Wednesday, May 30, 2012

Best Animated Short - 1991

So one thing about writing these reviews is that they take a lot of time to write. Before starting this project I wrote a couple of reviews for the nominees for the current year, but it never really registered how long they take, as I wrote them only once a year. When I started this project it became clear that I underestimated how long it would take to write these reviews. In the beginning a review of five nominees was taking me a good three hours. This includes the time it takes to watch a short to jog my memory of it and writing the review. Now it's taking me five to six hours. I'm spending a lot more time per short, and I don't even think the quality is getting any better. (Of course if I had any regular readers, which I don't, I might be able to get some feedback, *hint hint*)

However, hopefully things will be getting better. After all, we have left the era of five nominees and entering into the Golden Age of Three Nominees. In the 20 years between 1992-2011, five nominees were the norm. There were only two years where there were fewer than five nominees: 1996 and 2000. Conversely, in the 27 years between 1965-1991, three nominees were the norm. There were only four years with more than three nominees: 1968, 1974, 1975, and 1977. I went over the rules for this category as it currently stands in an earlier post. It states that any three to five films that fulfill a certain score criteria gets a nomination. I have no idea why there is this disparity in the number of nominees. Was there a rule change sometime between the 1991 Oscars and the 1992 Oscars, one that changed the number of nominees (with exceptions) or one that changed the score limit? Did people just grade harder? Unfortunately I hadn't been able to find the answer, as I can't find the Academy Award rules from back then.

Nevertheless, 1991 was a milestone year for animated movies at the Oscars. Before then an animated film has never been nominated for Best Picture. There have certainly been animated sequences in Best Picture nominated films from the past. There was the famous scene where Gene Kelly dances with Jerry Mouse in Anchors Aweigh (1945, the same year Tom & Jerry won the Oscar for Quiet Please), although maybe people nowadays remember the scene as played in Family Guy. There was an extended animated sequence in Mary Poppins (1964) that includes the Jolly Holiday song, the Penguin Dance, and the Supercalifragilisticexpialidocious song. And the Best Picture winning Annie Hall (1977) had a short animated scene. Plus there were several Best Picture nominees with animated credits. Yet those films are still primarily live action films, with animation being an extra added bonus. In over 60 years of Oscars there had not been a completely animated film nominated for Best Picture.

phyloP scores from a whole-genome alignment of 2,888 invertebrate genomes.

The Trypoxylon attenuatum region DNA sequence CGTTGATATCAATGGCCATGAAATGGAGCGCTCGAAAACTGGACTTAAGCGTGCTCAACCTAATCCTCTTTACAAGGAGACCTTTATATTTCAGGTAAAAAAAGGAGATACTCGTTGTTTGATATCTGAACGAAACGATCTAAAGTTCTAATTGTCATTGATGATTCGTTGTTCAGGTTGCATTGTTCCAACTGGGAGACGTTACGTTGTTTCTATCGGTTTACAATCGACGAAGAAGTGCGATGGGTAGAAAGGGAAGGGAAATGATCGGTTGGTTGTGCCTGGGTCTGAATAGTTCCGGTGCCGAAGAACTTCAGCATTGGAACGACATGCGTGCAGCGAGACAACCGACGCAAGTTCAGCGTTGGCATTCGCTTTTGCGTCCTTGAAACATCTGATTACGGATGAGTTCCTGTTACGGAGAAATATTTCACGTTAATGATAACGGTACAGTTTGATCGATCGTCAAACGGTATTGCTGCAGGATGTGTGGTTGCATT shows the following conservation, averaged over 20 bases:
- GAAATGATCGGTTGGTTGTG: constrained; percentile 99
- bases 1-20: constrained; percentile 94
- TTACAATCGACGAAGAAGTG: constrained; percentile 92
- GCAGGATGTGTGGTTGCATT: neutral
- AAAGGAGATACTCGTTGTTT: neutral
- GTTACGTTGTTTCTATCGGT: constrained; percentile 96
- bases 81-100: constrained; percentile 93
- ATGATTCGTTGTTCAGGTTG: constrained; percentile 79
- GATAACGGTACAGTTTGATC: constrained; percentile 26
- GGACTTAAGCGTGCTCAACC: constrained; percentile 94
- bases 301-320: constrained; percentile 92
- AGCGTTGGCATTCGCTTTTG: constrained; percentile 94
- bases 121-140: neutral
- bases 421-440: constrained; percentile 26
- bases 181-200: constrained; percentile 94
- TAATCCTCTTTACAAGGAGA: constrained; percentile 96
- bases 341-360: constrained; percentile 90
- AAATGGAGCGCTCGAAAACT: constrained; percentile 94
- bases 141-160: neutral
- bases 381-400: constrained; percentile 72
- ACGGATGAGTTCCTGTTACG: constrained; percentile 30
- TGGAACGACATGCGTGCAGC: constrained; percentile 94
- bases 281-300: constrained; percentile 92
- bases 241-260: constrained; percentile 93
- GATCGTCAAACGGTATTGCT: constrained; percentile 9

However, in November of 1991, Disney's Beauty and the Beast opened to rave reviews. Critics were wowed by the mature storyline as well as with the terrific animation, which was mostly traditional cel animation but showcased some impressive computer animated effects as in the jaw-dropping ballroom sequence. It was nominated for Best Motion Picture - Musical and Comedy at the Golden Globes, an honor previously awarded to the half-animated Who Framed Roger Rabbit (1988) and the animated The Little Mermaid (1989). While those films wound up losing, Beauty and the Beast achieve a milestone by becoming the first animated film to win the Golden Globes for Best Motion Picture. A few days later it was announced as one of the Best Picture nominees, alongside Bugsy, JFK, The Prince of Tides, and The Silence of the Lambs. Alas, it walked away with only the two music awards, the only awards traditionally afforded animated films, while The Silence of Lambs took home the big awards of the night.